Matan is a young man who serves on the Israeli Defense Force. But his role in the military isn’t as your typical grunt – Matan is a military assistant. Not necessarily a secretary, but definitely something clerical, which is definitely better suited for his meek disposition. However, at some point during one’s military service, they may b asked to muck in like everybody else and today is his day.
Actually it’s his week to step up, since he and three other soldiers will be sent to a remote outpost to guard an antenna array. When he finally meets his three fellow soldiers, Ishay, Roy and Uzi, he realizes it could be a long weeks, as they start giving him the business from he get go. Matan’s only lifeline seems to be his mother, who he incessantly texts and calls during his journey to assume his week-long guard post.
When they arrive, Matan begins to calm down, believing that he has found a friend in the outpost’s commanding officer, Stas. But even he takes advantage of Matan’s timid nature, leaving him on guard duty by himself and running off with Ishay, Roy and Uzi for a night on the town…wherever that town may be.
As Matan stands guard from his solitary post, high upon the outpost watchtower, he begins to think ne may not actually be alone. Is there someone lurking around the darkened outpost? And who could it be? Is it locals, unhappy about the outpost’s proximity to their homes? Perhaps it’s his “comrades” taking the piss, and continuing to antagonize him. Or maybe it’s a threat that has been hiding in plain sight all along.
The story isn’t tricky or complicated, and that’s OK. Nobody ever said that a good horror movie needed to have a complicated or convoluted story line. It’s a basic formula that has proved successful for many horror movies. A gorup of people go to a remote location and then somewhere along the line people start getting bumped off. Friday the 13th, anyone, or maybe April Fool’s Day? But what makes this simple formula work is the revelation of who the villain is and the motivation for their actions, and I think the writer, Lior Lederman, does a respectable job of that. Also the ending is fairly predictable, but again, that doesn’t mean it was a bad movie. I can predict the outcome, but still enjoy the narrative that brings me to said conclusion. There’s also an aspect of confinement that he captures. Despite the fact that these guys are at an outpost, it and the surrounding area are unknown to them. When danger rears its ugly head there’s nowhere to run and hide that it doesn’t know where to find you.
To Boaz Armoni’s credit, he was able to wrangle some solid performances from his cast. Itay Zvolon as Matan, has a bookish and nerdy appearance, not unlike Napoleon Dynamite in military fatigues…minus the moon boots of course. His timid and neurotic demeanor is not so annoying that it makes it impossible to sympathize with his character. In fact it makes one wish somebody would stick up for him when Ishay (Eran Peretz), Roy (Ofer Ruthenberg) and Uzi (Assaf Ben-Shimon) make him the subject of their torment. The trio did a decent job of portraying the stereotypical cock sure, full of piss and vinegar type of young army grunt. Kye Korabelnikov, in the role of Stas, was able to effectively capture the facets of the commanding officers personality.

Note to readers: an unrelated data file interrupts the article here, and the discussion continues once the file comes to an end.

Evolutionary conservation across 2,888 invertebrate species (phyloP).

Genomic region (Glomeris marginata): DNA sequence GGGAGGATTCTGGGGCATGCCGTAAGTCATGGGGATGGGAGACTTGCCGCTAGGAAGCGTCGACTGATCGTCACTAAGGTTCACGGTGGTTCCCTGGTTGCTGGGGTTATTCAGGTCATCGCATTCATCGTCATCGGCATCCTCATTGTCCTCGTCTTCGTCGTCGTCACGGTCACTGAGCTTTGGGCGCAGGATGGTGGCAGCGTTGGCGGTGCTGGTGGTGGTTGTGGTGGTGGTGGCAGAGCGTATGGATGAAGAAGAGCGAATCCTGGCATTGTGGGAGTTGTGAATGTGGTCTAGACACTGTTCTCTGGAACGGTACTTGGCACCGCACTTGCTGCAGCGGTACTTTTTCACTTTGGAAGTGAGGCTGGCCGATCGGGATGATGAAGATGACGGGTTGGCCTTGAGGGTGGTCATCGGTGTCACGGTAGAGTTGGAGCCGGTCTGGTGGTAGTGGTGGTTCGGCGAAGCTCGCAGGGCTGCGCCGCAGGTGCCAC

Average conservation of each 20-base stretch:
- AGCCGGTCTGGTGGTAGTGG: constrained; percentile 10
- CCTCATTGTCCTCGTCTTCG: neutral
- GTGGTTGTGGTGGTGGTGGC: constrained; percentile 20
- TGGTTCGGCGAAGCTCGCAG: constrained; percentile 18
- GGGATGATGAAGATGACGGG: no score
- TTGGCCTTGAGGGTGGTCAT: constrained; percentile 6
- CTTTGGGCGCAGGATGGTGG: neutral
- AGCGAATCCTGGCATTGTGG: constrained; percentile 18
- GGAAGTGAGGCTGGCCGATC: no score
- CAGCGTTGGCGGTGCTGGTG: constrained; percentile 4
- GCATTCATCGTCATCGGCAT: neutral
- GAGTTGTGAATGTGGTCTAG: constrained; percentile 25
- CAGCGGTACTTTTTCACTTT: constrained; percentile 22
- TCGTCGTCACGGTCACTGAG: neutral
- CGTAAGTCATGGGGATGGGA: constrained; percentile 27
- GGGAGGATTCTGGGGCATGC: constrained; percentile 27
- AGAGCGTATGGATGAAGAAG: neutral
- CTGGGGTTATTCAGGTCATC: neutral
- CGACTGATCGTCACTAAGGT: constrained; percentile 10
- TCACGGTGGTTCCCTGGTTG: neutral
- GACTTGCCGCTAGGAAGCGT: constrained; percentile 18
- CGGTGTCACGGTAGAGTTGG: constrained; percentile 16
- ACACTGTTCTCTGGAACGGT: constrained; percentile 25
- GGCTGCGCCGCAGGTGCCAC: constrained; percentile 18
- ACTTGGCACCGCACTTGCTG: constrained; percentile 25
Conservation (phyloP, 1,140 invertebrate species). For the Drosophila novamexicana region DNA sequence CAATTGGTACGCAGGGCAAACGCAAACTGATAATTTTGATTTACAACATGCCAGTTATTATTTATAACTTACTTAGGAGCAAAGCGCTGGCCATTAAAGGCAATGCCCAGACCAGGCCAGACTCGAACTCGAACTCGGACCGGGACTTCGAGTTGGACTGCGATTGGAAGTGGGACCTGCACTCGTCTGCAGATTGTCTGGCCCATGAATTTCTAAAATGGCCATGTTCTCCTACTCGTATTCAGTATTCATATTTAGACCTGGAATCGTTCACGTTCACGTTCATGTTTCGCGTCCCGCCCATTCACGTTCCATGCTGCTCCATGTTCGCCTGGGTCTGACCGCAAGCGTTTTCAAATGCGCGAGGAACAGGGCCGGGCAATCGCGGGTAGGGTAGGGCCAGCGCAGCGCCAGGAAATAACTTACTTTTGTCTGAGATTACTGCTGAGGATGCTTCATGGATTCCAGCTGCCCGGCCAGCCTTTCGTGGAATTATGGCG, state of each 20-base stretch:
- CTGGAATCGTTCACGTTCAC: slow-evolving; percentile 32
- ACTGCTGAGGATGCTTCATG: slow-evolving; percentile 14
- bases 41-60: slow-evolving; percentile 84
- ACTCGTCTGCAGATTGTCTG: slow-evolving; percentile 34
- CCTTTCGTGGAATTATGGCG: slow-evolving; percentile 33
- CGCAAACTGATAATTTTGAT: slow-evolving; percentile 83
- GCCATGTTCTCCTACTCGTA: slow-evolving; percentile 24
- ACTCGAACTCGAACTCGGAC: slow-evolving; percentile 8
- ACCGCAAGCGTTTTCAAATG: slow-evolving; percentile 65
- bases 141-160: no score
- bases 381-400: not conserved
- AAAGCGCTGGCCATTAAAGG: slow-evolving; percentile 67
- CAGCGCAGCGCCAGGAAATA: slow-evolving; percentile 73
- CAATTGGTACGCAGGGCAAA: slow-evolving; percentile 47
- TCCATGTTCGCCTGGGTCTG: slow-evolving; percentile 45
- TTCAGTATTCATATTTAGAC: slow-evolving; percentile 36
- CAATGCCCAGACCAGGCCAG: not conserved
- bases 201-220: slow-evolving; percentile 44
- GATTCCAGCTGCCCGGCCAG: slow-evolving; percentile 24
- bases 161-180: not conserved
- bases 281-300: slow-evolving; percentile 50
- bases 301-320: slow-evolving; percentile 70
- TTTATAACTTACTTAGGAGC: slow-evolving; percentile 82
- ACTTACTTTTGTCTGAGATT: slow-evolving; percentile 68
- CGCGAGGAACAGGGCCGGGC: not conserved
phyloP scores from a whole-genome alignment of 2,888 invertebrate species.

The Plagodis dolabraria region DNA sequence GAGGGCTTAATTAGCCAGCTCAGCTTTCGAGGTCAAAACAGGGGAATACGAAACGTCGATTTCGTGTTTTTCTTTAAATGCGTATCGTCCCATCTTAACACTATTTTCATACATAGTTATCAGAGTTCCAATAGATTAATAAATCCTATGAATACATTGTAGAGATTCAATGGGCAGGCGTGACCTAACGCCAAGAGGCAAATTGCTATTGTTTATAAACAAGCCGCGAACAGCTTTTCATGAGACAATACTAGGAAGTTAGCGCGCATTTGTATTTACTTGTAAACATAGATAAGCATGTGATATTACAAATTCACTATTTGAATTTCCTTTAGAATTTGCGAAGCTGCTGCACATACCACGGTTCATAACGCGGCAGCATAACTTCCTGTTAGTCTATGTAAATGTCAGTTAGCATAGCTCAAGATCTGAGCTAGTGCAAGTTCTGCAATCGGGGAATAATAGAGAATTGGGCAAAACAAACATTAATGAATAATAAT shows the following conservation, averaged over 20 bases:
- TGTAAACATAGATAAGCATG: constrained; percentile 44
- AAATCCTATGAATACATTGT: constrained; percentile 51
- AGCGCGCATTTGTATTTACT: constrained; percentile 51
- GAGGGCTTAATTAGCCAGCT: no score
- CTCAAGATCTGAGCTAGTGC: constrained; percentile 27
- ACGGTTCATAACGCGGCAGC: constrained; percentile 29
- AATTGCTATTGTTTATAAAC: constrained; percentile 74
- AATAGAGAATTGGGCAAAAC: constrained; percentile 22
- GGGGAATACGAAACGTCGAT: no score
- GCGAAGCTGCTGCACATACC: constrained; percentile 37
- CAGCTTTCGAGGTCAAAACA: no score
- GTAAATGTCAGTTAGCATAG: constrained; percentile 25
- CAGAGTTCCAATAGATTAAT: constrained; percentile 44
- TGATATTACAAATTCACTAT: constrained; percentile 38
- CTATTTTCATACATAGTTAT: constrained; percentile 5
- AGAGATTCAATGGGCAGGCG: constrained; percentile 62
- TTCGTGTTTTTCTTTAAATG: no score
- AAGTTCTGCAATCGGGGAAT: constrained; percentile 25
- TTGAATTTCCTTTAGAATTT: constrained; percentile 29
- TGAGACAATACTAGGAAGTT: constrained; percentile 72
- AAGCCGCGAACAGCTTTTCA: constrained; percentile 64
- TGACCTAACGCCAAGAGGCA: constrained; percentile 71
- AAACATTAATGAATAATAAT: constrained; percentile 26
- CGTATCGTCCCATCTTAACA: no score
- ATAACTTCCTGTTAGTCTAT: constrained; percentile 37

One might think a location like a military outpost might be fairly defensible. Well it could be if there was an entire squad of heavily armed troops on hand to defend it. But when there’s a mere handful of soldiers and the location is remote, like no readily available help ANYWHERE in the vicinity remote, then the situation becomes much more tentative. That’s one element that really helps to provide tension in the story. There’s also this bunker with a light glowing an ominous cautionary red in the entryway, but to find out the story behind that you’ll have to dive this film a look-see.
While this film is a bit formulaic and predictable, I still enjoyed it. And while this film is not exactly highly polished, we must all remember that NOT ALL that glitters is GOLD. I would be interested to see what future projects Armoni and Zvolon may be involved in. I must also not forget to inform you all that if don’t speak Hebrew, you’ll have to read the subtitles. See, some of you are already scared and you haven’t seen the movie. Me, I happen to love subtitled movies, so I’m going to suggest, regardless of whether you like subtitles or not, that you give this one a chance, my Little Monsters. 6.5 / 10